Import Surveillance as a Strategic Trade Policy
In: Empirical Studies of Strategic Trade Policy
The EC policy of import surveillance entails the public announcement that henceforth the Commission will collect detailed statistics on particular import flows. The imposition of surveillance, it is argued, will change exporters' perceptions about the probabilities of future import controls. When it anticipates future restrictions, a competitive export industry is likely to increase sales as each firm tries to gain a higher share of any future quota, but an oligopolistic industry may well curtail exports in the hope of avoiding further, more restrictive policy. This paper tests these hypotheses on EC import data and finds them largely supported. It argues that this result constitutes evidence of strategic behaviour.
(This abstract was borrowed from another version of this item.)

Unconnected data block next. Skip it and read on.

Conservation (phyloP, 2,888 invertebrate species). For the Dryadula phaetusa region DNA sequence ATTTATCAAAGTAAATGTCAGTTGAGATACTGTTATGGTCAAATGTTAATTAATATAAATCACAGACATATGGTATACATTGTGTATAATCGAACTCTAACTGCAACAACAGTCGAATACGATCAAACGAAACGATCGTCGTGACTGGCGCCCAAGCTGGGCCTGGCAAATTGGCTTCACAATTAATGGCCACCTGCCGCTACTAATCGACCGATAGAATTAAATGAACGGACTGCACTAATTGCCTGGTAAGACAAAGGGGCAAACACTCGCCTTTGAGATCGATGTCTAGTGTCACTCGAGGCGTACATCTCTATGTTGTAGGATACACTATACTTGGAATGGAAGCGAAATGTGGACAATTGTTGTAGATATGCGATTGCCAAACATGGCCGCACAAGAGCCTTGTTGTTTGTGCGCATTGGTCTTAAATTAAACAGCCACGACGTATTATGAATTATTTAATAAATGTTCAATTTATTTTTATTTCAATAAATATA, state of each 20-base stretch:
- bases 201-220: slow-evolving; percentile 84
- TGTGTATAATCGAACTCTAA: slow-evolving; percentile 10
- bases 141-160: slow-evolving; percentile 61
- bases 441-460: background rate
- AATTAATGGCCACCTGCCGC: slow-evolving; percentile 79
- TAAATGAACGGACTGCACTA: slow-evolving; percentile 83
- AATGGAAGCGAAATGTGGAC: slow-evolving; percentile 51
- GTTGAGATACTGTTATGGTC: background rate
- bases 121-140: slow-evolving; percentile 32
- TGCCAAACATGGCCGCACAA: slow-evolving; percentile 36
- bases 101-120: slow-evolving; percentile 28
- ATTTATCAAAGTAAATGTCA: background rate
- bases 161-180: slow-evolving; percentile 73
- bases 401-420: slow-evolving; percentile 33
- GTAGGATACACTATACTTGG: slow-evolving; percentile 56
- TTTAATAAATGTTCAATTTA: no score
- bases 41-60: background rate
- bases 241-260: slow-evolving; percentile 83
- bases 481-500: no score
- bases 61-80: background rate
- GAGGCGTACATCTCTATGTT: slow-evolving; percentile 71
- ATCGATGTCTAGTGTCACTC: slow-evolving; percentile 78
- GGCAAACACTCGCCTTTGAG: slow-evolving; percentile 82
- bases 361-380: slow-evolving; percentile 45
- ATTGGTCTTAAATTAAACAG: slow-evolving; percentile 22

|This chapter was published in: ||This item is provided by National Bureau of Economic Research, Inc in its series NBER Chapters with number
8682.||Handle:|| RePEc:nbr:nberch:8682||Contact details of provider:|| Postal: |
Web page: http://www.nber.org
More information through EDIRC
When requesting a correction, please mention this item's handle: RePEc:nbr:nberch:8682. See general information about how to correct material in RePEc.
For technical questions regarding this item, or to correct its authors, title, abstract, bibliographic or download information, contact: ()
If references are entirely missing, you can add them using this form.